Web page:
Having a good job that pays very well or a certain amount of money in the bank does not guarantee that your child will turn out well.  That is only providing for their financial well being not their emotional well being.

You've got to be there to teach them values and just show them unconditional love.

True-having a stable job and income is no guarantee the child will turn out all right. Teaching them values and showing them unconditional love helps. However, I stand by the position that not having the proper funds to support yourself-let alone a child-stacks the odds against the child.

I'm not budging on this one. I've seen this first-hand.


I agree that being poor does not help but this is another one of those things that does not need to be legislated.

Good grief, they are trying to do enough of that already with other issues. :rolleyes:

Um-who's talking about legislation? I'm talking about using simple common sense. In the end, my opinions really mean jack sh!t. Few people use common sense. Otherwise, there wouldn't be the problems that exist now among so many kids.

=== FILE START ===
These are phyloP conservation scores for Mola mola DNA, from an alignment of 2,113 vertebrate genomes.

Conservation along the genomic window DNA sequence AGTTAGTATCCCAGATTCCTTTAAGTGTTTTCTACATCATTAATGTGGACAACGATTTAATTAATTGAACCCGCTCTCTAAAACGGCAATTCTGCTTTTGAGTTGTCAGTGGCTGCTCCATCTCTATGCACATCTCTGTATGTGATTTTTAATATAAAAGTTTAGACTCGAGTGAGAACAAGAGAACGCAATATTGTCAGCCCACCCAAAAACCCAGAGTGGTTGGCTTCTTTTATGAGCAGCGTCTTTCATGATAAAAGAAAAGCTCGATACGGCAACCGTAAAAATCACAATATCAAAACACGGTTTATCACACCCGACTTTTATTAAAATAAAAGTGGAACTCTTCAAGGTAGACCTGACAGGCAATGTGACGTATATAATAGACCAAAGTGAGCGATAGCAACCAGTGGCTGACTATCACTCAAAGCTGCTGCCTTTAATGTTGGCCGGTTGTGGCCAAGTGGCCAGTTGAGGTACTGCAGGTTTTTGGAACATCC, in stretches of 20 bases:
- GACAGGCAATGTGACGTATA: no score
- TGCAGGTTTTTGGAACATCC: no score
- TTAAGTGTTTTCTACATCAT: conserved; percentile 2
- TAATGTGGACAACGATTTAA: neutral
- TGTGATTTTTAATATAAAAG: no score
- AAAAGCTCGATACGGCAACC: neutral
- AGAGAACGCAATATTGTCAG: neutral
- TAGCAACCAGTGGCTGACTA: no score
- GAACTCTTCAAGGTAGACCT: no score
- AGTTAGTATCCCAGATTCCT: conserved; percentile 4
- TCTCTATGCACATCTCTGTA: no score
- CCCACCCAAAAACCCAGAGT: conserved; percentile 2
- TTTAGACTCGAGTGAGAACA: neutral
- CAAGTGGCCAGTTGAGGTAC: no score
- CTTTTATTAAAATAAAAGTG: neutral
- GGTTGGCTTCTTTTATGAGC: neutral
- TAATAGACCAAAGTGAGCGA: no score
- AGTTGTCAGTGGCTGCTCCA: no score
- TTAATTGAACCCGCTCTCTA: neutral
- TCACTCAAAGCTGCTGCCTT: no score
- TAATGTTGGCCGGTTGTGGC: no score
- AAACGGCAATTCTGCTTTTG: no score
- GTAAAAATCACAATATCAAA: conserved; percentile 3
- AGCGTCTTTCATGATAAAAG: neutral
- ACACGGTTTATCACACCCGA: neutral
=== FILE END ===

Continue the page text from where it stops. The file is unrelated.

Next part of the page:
Edited by Digital Man, 13 May 2007 - 08:14 AM.

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#26 Tricia

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Posted 13 May 2007 - 10:03 AM

^^^

Okay

Wasn't understanding what you were meaning, I suppose. :)


And you are right about the commonsense thing.  Not enough people use theirs.

I have seen too many families in my area....former neighbors actually...who may have given life to their kids but it's almost like they turned them loose to raise themselves.  No rules, no supervision, no teaching them much in the ways of common courtesy or anything. Did not even make them go to bed until they wanted to or even go to school.  Would not be surprised if they ended up pregnant before 18.